In political crises (such as Hegel finds them in ancient Greece), just as in crises of the sciences (as Husserl discusses them in his late work), our inner ideas, wishes, and desires are in clash with the manifest reality, whether it is a reality determined by wars or by technology. [...] Hegel can only describe the current situation as a completion of philosophy and as a state of spirit realizing itself in light of the beginning of philosophy considered as a rupture between thought and reality, i.e., as spirit alienated from itself.19 Yet even though experiences of crises make it more likely for philosophical thought to arise, there is never a reliable causal connection.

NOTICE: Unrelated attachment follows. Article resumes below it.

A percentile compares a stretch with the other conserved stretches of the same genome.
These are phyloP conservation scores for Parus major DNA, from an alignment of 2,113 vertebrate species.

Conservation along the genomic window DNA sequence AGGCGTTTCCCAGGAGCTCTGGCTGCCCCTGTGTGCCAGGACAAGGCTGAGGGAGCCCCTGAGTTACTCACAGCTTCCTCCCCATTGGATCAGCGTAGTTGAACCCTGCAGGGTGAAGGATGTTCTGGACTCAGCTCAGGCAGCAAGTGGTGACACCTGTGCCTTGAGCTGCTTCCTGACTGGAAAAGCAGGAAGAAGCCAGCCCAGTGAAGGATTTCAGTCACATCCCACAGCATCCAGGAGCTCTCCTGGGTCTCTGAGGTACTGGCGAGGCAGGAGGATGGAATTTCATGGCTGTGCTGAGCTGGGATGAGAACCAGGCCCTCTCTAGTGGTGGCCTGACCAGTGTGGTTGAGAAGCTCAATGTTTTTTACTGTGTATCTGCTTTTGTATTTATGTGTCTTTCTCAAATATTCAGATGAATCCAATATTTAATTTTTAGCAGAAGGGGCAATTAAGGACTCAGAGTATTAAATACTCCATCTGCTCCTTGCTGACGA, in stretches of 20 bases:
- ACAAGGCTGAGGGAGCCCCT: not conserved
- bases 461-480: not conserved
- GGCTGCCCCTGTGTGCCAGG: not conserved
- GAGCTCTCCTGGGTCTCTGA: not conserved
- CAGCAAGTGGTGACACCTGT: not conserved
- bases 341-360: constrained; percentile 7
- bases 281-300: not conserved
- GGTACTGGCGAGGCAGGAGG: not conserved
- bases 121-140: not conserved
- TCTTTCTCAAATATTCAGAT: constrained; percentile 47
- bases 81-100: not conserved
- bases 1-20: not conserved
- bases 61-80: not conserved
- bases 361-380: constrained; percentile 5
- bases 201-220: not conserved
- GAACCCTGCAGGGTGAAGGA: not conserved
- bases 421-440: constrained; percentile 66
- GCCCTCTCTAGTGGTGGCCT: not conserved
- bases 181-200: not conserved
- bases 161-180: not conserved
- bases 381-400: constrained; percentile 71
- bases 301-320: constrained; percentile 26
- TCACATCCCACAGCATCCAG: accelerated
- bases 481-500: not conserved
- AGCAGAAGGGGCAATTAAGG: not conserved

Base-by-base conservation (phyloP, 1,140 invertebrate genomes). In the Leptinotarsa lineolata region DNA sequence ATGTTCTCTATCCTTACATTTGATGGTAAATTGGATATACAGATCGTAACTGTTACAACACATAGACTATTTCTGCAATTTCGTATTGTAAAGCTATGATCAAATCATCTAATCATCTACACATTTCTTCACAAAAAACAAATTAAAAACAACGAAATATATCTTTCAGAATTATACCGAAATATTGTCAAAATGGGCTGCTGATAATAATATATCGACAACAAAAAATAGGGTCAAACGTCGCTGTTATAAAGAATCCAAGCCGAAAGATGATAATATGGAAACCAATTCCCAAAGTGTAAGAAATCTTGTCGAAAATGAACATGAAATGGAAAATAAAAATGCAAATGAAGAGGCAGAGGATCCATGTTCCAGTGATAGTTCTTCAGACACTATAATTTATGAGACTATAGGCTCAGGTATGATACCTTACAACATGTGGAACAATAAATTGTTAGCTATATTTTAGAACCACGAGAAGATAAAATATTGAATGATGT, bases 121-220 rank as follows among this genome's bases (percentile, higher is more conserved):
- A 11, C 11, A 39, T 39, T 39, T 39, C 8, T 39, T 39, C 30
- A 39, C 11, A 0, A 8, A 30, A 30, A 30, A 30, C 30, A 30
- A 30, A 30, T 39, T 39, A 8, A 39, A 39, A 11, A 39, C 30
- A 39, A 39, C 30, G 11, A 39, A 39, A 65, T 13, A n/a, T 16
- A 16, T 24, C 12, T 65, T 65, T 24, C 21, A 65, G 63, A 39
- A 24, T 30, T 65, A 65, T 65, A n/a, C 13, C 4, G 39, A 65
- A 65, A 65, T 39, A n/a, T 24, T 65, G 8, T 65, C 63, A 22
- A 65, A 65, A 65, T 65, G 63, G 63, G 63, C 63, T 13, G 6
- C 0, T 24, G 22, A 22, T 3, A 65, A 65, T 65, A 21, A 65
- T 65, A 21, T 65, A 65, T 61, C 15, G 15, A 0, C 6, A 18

CRISIS AS A
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"CRISIS AS A PHILOSOPHICAL BEGINNING: HEGEL AND HUSSERL ON THE PROBLEM OF MOTIVATION"Please download to view full document